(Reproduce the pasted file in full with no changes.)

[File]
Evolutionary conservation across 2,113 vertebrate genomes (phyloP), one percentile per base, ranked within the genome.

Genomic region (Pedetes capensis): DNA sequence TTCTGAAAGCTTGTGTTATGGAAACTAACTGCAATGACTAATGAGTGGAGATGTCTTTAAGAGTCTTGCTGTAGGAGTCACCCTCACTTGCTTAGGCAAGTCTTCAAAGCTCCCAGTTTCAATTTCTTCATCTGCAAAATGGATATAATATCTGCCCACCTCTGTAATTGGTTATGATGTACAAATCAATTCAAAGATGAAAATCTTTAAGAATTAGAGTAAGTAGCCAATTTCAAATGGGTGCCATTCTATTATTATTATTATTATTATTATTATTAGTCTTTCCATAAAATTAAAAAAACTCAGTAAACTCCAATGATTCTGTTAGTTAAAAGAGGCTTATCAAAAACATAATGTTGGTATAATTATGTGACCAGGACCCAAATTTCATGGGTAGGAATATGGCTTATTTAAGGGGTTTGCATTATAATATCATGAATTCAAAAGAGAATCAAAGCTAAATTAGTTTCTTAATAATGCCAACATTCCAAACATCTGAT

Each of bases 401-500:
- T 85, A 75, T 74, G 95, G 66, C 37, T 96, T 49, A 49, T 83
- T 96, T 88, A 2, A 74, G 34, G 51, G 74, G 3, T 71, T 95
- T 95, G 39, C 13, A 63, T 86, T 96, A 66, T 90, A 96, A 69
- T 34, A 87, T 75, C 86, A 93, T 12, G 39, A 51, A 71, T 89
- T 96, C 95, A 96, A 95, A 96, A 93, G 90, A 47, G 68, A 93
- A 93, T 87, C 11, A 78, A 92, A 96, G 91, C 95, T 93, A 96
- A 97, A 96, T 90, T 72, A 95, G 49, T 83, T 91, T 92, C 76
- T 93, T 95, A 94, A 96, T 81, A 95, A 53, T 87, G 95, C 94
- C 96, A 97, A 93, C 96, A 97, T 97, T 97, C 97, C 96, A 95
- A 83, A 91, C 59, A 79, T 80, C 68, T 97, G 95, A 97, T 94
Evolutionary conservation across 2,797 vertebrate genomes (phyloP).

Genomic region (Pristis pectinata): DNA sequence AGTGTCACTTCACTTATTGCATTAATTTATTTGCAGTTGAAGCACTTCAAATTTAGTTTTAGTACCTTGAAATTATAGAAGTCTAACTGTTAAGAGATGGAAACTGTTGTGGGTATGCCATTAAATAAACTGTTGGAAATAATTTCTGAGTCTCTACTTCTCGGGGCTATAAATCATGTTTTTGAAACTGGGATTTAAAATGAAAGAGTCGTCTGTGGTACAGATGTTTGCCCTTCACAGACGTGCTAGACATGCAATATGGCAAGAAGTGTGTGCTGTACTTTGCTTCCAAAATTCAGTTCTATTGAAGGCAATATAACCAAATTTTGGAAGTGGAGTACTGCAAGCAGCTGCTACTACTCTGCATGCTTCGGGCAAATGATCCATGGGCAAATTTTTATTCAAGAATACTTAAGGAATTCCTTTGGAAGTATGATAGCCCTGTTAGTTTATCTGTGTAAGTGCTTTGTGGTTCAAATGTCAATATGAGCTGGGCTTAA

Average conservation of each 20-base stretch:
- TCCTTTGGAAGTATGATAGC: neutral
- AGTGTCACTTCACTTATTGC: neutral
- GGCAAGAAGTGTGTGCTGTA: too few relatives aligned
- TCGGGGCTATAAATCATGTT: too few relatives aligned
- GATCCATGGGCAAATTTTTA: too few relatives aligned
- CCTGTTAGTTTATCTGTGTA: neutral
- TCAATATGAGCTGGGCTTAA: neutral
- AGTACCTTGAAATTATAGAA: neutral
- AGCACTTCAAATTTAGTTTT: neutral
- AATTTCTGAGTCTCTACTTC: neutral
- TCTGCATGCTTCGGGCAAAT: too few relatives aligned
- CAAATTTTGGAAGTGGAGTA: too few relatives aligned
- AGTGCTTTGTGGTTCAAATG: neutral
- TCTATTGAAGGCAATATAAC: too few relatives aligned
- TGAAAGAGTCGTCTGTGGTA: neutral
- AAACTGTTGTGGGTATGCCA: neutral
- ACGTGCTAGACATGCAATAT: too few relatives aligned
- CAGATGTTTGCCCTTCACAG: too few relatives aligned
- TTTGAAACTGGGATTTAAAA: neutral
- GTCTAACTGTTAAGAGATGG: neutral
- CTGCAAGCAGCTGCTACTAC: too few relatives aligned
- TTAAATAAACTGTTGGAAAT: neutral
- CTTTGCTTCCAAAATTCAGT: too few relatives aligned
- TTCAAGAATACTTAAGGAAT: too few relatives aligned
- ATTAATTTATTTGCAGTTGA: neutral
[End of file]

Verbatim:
Evolutionary conservation across 2,113 vertebrate genomes (phyloP), one percentile per base, ranked within the genome.

Genomic region (Pedetes capensis): DNA sequence TTCTGAAAGCTTGTGTTATGGAAACTAACTGCAATGACTAATGAGTGGAGATGTCTTTAAGAGTCTTGCTGTAGGAGTCACCCTCACTTGCTTAGGCAAGTCTTCAAAGCTCCCAGTTTCAATTTCTTCATCTGCAAAATGGATATAATATCTGCCCACCTCTGTAATTGGTTATGATGTACAAATCAATTCAAAGATGAAAATCTTTAAGAATTAGAGTAAGTAGCCAATTTCAAATGGGTGCCATTCTATTATTATTATTATTATTATTATTATTAGTCTTTCCATAAAATTAAAAAAACTCAGTAAACTCCAATGATTCTGTTAGTTAAAAGAGGCTTATCAAAAACATAATGTTGGTATAATTATGTGACCAGGACCCAAATTTCATGGGTAGGAATATGGCTTATTTAAGGGGTTTGCATTATAATATCATGAATTCAAAAGAGAATCAAAGCTAAATTAGTTTCTTAATAATGCCAACATTCCAAACATCTGAT

Each of bases 401-500:
- T 85, A 75, T 74, G 95, G 66, C 37, T 96, T 49, A 49, T 83
- T 96, T 88, A 2, A 74, G 34, G 51, G 74, G 3, T 71, T 95
- T 95, G 39, C 13, A 63, T 86, T 96, A 66, T 90, A 96, A 69
- T 34, A 87, T 75, C 86, A 93, T 12, G 39, A 51, A 71, T 89
- T 96, C 95, A 96, A 95, A 96, A 93, G 90, A 47, G 68, A 93
- A 93, T 87, C 11, A 78, A 92, A 96, G 91, C 95, T 93, A 96
- A 97, A 96, T 90, T 72, A 95, G 49, T 83, T 91, T 92, C 76
- T 93, T 95, A 94, A 96, T 81, A 95, A 53, T 87, G 95, C 94
- C 96, A 97, A 93, C 96, A 97, T 97, T 97, C 97, C 96, A 95
- A 83, A 91, C 59, A 79, T 80, C 68, T 97, G 95, A 97, T 94
Evolutionary conservation across 2,797 vertebrate genomes (phyloP).

Genomic region (Pristis pectinata): DNA sequence AGTGTCACTTCACTTATTGCATTAATTTATTTGCAGTTGAAGCACTTCAAATTTAGTTTTAGTACCTTGAAATTATAGAAGTCTAACTGTTAAGAGATGGAAACTGTTGTGGGTATGCCATTAAATAAACTGTTGGAAATAATTTCTGAGTCTCTACTTCTCGGGGCTATAAATCATGTTTTTGAAACTGGGATTTAAAATGAAAGAGTCGTCTGTGGTACAGATGTTTGCCCTTCACAGACGTGCTAGACATGCAATATGGCAAGAAGTGTGTGCTGTACTTTGCTTCCAAAATTCAGTTCTATTGAAGGCAATATAACCAAATTTTGGAAGTGGAGTACTGCAAGCAGCTGCTACTACTCTGCATGCTTCGGGCAAATGATCCATGGGCAAATTTTTATTCAAGAATACTTAAGGAATTCCTTTGGAAGTATGATAGCCCTGTTAGTTTATCTGTGTAAGTGCTTTGTGGTTCAAATGTCAATATGAGCTGGGCTTAA

Average conservation of each 20-base stretch:
- TCCTTTGGAAGTATGATAGC: neutral
- AGTGTCACTTCACTTATTGC: neutral
- GGCAAGAAGTGTGTGCTGTA: too few relatives aligned
- TCGGGGCTATAAATCATGTT: too few relatives aligned
- GATCCATGGGCAAATTTTTA: too few relatives aligned
- CCTGTTAGTTTATCTGTGTA: neutral
- TCAATATGAGCTGGGCTTAA: neutral
- AGTACCTTGAAATTATAGAA: neutral
- AGCACTTCAAATTTAGTTTT: neutral
- AATTTCTGAGTCTCTACTTC: neutral
- TCTGCATGCTTCGGGCAAAT: too few relatives aligned
- CAAATTTTGGAAGTGGAGTA: too few relatives aligned
- AGTGCTTTGTGGTTCAAATG: neutral
- TCTATTGAAGGCAATATAAC: too few relatives aligned
- TGAAAGAGTCGTCTGTGGTA: neutral
- AAACTGTTGTGGGTATGCCA: neutral
- ACGTGCTAGACATGCAATAT: too few relatives aligned
- CAGATGTTTGCCCTTCACAG: too few relatives aligned
- TTTGAAACTGGGATTTAAAA: neutral
- GTCTAACTGTTAAGAGATGG: neutral
- CTGCAAGCAGCTGCTACTAC: too few relatives aligned
- TTAAATAAACTGTTGGAAAT: neutral
- CTTTGCTTCCAAAATTCAGT: too few relatives aligned
- TTCAAGAATACTTAAGGAAT: too few relatives aligned
- ATTAATTTATTTGCAGTTGA: neutral